Step 8: We must reorganize the educational system. Yellow fleets of school buses are on their way out. We have invested heavily in centralized systems of primary and secondary school -- most recently and disastrously in the form of "No Child Left Behind" -- and we will undoubtedly continue to invest in that centralization at the expense of true education. Such investment will slow the transition to a reasonable system of education that perhaps will grow, in fits and starts, from the home-schooling movement. More good news: It seems we will not be stuck with a public school system focused on churning out automata to serve industry. The current system was described by Jules Henry in his 1963 classic, Culture Against Man: "School is indeed training for later life not because it teaches the 3 Rs (more or less), but because it instills the essential cultural nightmare fear of failure, envy of success, and absurdity." Henry's scathing critique correctly pointed out that public schools eviscerate individuality and creativity, and therefore serve corporate America at the expense of Americans. The demise of corporate America will solve that problem. I suspect higher education is doomed to fail for myriad reasons, including terminal indifference of the academy to societal needs. But if you can write a coherent paragraph and do long division, you can already out-perform most college graduates. If you can teach youngsters to do these things, I suspect you have a bright future as a teacher in a post-carbon world.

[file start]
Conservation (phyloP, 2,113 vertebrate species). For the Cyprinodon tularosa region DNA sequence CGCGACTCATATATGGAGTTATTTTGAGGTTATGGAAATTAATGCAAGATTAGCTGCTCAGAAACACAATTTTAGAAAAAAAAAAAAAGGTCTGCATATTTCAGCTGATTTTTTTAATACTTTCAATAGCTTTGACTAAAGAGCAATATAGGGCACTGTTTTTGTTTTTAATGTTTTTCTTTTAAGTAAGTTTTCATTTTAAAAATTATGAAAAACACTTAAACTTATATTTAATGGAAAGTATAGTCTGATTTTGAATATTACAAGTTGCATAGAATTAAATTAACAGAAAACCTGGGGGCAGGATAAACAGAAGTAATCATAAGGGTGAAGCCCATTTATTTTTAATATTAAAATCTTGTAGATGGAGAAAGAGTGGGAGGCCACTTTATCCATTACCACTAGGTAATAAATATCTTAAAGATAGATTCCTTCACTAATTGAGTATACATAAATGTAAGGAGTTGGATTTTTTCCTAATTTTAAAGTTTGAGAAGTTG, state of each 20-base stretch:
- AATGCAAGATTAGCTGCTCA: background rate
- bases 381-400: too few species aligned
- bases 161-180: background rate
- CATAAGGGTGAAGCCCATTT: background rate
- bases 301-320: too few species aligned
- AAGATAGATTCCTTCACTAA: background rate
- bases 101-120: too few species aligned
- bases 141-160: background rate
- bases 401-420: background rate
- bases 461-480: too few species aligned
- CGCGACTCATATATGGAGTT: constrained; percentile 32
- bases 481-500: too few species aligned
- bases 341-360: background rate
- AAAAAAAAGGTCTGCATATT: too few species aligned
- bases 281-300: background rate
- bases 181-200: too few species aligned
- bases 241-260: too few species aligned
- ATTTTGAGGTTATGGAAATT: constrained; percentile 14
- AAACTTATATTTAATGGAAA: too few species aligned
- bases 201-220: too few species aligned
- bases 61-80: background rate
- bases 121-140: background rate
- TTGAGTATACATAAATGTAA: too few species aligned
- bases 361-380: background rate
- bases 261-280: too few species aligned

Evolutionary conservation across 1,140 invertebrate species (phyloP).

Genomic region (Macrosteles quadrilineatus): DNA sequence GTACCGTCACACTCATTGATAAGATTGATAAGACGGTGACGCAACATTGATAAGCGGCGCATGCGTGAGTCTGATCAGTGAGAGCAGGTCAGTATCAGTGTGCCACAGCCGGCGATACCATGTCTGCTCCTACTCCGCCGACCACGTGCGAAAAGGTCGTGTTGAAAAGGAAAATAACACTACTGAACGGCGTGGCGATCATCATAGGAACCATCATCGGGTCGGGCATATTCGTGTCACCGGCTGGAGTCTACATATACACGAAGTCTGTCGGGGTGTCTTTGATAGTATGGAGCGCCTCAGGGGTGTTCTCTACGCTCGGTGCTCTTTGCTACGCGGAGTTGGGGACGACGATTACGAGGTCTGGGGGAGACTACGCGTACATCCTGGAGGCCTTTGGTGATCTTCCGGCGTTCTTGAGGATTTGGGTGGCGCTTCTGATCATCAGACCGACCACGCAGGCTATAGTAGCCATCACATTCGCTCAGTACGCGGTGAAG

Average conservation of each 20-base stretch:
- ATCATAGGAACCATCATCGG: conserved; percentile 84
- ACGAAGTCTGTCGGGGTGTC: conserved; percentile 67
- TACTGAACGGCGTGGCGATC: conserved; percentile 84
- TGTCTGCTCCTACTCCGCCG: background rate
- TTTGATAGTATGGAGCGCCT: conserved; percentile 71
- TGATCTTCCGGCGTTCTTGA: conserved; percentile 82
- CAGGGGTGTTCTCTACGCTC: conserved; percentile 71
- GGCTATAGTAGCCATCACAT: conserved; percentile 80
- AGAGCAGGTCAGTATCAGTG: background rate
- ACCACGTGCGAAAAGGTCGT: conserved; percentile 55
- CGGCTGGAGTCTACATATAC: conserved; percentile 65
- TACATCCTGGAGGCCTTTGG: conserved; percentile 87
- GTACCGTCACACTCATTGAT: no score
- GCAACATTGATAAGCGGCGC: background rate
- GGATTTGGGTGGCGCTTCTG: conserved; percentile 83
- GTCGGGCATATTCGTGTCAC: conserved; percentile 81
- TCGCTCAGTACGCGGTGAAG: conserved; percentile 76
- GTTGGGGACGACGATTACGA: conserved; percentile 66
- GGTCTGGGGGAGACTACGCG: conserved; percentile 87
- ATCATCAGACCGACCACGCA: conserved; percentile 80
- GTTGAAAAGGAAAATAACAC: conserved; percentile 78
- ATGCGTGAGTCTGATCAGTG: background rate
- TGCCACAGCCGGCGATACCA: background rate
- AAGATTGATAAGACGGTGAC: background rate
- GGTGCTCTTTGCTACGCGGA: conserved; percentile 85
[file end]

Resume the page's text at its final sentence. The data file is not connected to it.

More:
Step 9: Our medical system must be completely reorganized, and I'll expand on this topic shortly. Without power-hungry high-tech tools, we'll need real doctors again: people who understand how the body actually functions. In the coming barter economy, they'll likely make house calls to work for a meal or a place to sleep. On the other hand, we'll all be eating less and exercising more, so my doctor will be happy about that. All in all, there will be less concern about blood pressure, cholesterol, and various pulmonary conditions. And, for people like you, there will be plenty of career opportunities in the near future.

Step 10: Our entire socio-economic and political system will become much more local. Every large system will fail. If you can find a way to do something practical and useful on a smaller scale than it is currently being done, you are likely to be well fed and even revered in your local community. Local politics will assume increasing importance as first the federal government, then the state government, simply fade from relevance. Neo-conservatism clings tenuously to life but, much to the dismay of Business Party I and Business Party II, will soon be dead. The collapse of American Empire will bring many opportunities for local heroes. I
can imagine one possible exception, one large system that may not collapse: the Church. Because religions deal in the transport of ideology, rather than Wheaties and widgets, I fear they might assume the same power they did during the last Dark Age. I fear the rise of the Church not because I am opposed to other peoples' spirituality, but because I believe the problems we face can be solved only with secular approaches, not with wishful thinking. That said, the worst possible outcome would be a battle to the death in a game of Last Man Standing. Our focus on the common good precludes a mentality of Us vs. Them; with the common good, there is no "Them."

There you have it: a thumbnail sketch of the agenda. I'm sure I've left out many important items, but take heart: any number can play, and there is so much to be done. We're sleepwalking into the future -- headed for a cliff of our own making -- and it's time to wake up.